IL&FS crisis may lead to consolidation in NBFC sector: Fitch Ratings1 min read . Updated: 22 May 2019, 04:58 PM IST
- The report comes against the backdrop of RBI's decision to create a specialised cadre to supervise and regulate the financial sector, including banks and NBFCs
- Default by IL&FS translated into higher borrowing costs and reduced market access for other non-bank financial institutions, says Fitch
New Delhi: The debt crisis in IL&FS has adversely impacted growth of the NBFC sector in India and might lead to its consolidation, said a report by Fitch Ratings on shadow banking.
Non-banking financial companies (NBFCs) are commonly referred to as the shadow banking sector.
The report comes against the backdrop of the Reserve Bank of India's decision to create a specialised cadre to supervise and regulate the financial sector, including banks and NBFCs.
The Indian shadow banking industry's rapid growth and reliance on short-term funding sources "bubbled over" in 2018, most evident by the default of Infrastructure Leasing and Financial Services (IL&FS) in September last year, the report said.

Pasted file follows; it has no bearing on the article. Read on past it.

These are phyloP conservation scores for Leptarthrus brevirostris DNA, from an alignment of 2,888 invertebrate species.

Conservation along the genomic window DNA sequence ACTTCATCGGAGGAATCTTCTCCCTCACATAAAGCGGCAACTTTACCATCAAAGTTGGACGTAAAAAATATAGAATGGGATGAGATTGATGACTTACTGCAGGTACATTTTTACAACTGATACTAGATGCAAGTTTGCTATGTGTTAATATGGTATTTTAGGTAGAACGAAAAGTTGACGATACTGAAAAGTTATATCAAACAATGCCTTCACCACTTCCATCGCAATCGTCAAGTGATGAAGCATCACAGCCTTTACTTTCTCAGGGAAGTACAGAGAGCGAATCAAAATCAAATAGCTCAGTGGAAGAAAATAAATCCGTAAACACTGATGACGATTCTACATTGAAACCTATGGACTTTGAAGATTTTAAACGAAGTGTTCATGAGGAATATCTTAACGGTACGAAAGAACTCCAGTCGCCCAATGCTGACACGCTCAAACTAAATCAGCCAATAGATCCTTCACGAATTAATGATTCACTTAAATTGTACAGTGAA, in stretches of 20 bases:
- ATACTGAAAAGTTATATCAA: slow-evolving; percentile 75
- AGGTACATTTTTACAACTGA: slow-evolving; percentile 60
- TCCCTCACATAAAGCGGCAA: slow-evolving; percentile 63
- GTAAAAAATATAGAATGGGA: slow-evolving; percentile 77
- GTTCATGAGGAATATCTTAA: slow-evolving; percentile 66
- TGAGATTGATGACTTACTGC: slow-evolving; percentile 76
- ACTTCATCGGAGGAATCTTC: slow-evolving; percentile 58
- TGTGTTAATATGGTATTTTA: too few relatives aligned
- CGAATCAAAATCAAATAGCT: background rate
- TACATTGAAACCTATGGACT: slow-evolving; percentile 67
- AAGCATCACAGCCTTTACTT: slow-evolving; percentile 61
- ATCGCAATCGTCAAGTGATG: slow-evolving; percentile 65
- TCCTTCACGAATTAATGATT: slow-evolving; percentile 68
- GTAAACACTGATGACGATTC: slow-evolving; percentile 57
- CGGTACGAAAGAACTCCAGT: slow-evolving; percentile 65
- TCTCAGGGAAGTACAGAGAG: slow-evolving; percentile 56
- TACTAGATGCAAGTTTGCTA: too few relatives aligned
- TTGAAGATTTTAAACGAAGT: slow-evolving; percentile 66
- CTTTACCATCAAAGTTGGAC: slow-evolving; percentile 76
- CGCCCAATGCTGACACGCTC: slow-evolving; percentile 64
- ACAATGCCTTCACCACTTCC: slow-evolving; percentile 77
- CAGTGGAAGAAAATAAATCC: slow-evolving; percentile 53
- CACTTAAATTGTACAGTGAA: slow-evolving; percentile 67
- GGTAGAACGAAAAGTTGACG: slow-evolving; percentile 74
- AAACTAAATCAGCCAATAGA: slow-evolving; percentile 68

Default by IL&FS, it said, translated into higher borrowing costs and reduced market access for other non-bank financial institutions, leading to domestic regulators to re-examine liquidity norms for the sector and prod banks to increase their lending to, and asset purchases from, such entities.
"Fitch believes these dynamics will weigh on growth prospects for the sector and likely lead to industry consolidation," the report said.
The cash-strapped IL&FS group is sitting on a debt of about ₹94,000 crore. The management of the company's board has been taken over a government-appointed directors.
Several group companies have defaulted on the payment of interest payment on loans.
The report also noted that the Indian shadow banking system has grown rapidly over the last decade, with a particular spike in 2017 driven by finance companies providing asset finance and home loans and funds investing in infrastructure loans.
Non-bank growth, it added, was fuelled by accommodative funding market following demonetisation of high-value currency notes in November 2016.
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